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Update May 7: We have chicks! Be sure to keep a close eye on the nest cam and you may catch Josie or Elbert feeding the little ones a delicious meal of fresh fish.

After a long break, osprey pair Josie and Elbert have returned for another nesting season along Alabama's Gulf Coast in Wolf Bay. After a long wait and 3 eggs laid, we have two hatchlings! Keep your eyes on the nest and you might catch a glimpse of the pair feeding their young.

The high resolution camera provides a 24/7 live feed of the nesting ospreys. Previous seasons have seen the ospreys through hurricane force winds, a "white-out" of the camera caused by osprey poop and of course the daily drama of raising a brood of chicks. There is even an infrared component, which will allow fans to watch the nighttime activities of these incredible creatures.

Be sure to like us on Facebook for the latest updates. You can also check out The Nature Conservancy's Cool Green Science Blog to ask our expert scientists questions about the ospreys.


Wolf Bay is an estuary where fresh water and salt water mix creating a biologically rich environment that supports an array of fish and wildlife. The waters of Wolf Bay flow into the Intracoastal Waterway and ultimately to the Gulf of Mexico, which support some 243 bird species – including the osprey.

The osprey – also known as the sea hawk or fish eagle – is the only North American raptor that feasts almost exclusively on live fish, making it one of nature’s most successful anglers – and an important indicator species for coastal and estuarine health.

Osprey populations rebounded after pesticides poisoned the birds and caused their eggshells to thin from the 1950s to the 1970s. Shoreline development and tree removal limited their natural nesting sites, so scientists have constructed platforms like the one at Orange Beach to provide a safe and sturdy location for osprey to nest and nurture their young.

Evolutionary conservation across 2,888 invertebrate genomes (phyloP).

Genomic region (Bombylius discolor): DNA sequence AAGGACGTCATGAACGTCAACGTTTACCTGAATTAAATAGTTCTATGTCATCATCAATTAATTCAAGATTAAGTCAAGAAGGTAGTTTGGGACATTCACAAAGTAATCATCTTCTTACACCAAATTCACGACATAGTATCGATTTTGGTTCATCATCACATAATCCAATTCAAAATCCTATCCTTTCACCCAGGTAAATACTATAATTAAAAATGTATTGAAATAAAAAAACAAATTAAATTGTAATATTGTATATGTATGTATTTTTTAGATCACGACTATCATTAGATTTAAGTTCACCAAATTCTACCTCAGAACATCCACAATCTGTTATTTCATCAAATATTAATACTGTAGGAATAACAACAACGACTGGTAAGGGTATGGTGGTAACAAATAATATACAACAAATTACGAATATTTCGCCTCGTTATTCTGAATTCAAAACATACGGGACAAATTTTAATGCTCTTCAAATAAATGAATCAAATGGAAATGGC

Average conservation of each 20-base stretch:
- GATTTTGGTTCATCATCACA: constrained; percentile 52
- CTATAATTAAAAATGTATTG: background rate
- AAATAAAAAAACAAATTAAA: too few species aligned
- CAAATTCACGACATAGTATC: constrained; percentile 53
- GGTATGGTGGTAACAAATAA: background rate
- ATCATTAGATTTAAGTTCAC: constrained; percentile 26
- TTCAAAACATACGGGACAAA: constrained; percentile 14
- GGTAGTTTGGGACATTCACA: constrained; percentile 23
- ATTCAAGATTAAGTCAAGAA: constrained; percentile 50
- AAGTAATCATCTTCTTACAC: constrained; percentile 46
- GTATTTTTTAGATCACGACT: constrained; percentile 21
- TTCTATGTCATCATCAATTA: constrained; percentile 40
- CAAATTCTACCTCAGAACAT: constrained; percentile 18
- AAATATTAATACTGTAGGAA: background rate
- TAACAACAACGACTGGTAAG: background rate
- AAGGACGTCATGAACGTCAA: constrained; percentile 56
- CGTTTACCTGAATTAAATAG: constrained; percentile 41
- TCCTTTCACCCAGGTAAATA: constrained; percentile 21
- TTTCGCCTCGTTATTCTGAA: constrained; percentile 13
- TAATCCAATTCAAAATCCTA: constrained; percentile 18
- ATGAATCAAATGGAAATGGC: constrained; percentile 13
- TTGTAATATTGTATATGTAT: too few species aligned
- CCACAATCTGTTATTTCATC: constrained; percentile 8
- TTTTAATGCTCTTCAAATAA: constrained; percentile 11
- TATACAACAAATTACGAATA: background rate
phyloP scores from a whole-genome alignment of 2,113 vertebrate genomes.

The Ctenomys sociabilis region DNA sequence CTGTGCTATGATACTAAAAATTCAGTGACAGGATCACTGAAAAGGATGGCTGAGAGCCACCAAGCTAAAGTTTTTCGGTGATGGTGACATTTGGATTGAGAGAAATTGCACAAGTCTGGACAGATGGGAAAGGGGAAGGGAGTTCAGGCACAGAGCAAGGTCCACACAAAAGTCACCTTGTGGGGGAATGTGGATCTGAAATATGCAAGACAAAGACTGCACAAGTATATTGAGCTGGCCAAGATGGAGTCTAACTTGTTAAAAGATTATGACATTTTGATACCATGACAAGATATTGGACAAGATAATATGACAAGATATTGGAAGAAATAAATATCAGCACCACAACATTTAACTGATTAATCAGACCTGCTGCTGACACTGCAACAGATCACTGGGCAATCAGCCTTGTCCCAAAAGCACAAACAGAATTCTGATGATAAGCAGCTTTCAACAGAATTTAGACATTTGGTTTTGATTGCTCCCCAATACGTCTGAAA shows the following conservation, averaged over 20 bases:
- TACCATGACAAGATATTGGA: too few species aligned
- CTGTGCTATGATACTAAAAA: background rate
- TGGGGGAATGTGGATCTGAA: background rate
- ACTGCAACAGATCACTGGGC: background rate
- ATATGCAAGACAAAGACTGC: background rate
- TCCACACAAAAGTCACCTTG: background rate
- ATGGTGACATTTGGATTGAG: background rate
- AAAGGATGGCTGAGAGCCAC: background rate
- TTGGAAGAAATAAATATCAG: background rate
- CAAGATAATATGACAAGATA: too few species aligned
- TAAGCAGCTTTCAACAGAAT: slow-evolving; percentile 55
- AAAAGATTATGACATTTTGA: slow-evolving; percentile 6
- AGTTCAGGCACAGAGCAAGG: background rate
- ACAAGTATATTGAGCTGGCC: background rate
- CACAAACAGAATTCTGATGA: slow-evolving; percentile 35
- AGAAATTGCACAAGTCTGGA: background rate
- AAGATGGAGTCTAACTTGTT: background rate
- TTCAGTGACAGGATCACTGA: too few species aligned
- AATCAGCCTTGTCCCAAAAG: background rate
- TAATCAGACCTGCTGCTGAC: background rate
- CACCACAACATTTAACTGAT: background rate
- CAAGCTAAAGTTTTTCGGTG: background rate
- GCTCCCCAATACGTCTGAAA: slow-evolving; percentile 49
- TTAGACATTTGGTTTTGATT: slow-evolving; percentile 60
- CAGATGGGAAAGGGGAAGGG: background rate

"Ospreys tend to roost near electrical transformers, probably because the top is flat," said Rauf Bolden, director of IT, web development and mobile applications for the City of Orange Beach. "So to counter a raft of outages from the ospreys, Baldwin EMC installed poles with platforms in good locations, like the one at Wolf Bay, for the birds. It seems to work well."

The birds are still at risk as they face a potential food crisis as fisheries are in jeopardy.

The Nature Conservancy and its partners are working to restore vital coastal and estuarine habitats throughout the Gulf – oyster reefs, seagrass beds, sand dunes, coral reefs, marshes and bird areas. This work is critical for re-building Gulf fisheries that are essential to human communities and native wildlife like the osprey.

This project is funded by the National Fish and Wildlife Foundation through The Nature Conservancy and the Alabama Coastal Foundation. Computer hardware and bandwidth supplied by the City of Orange Beach. Thanks to Baldwin EMC for the osprey platform and Harbor Communications for support to install the new camera.


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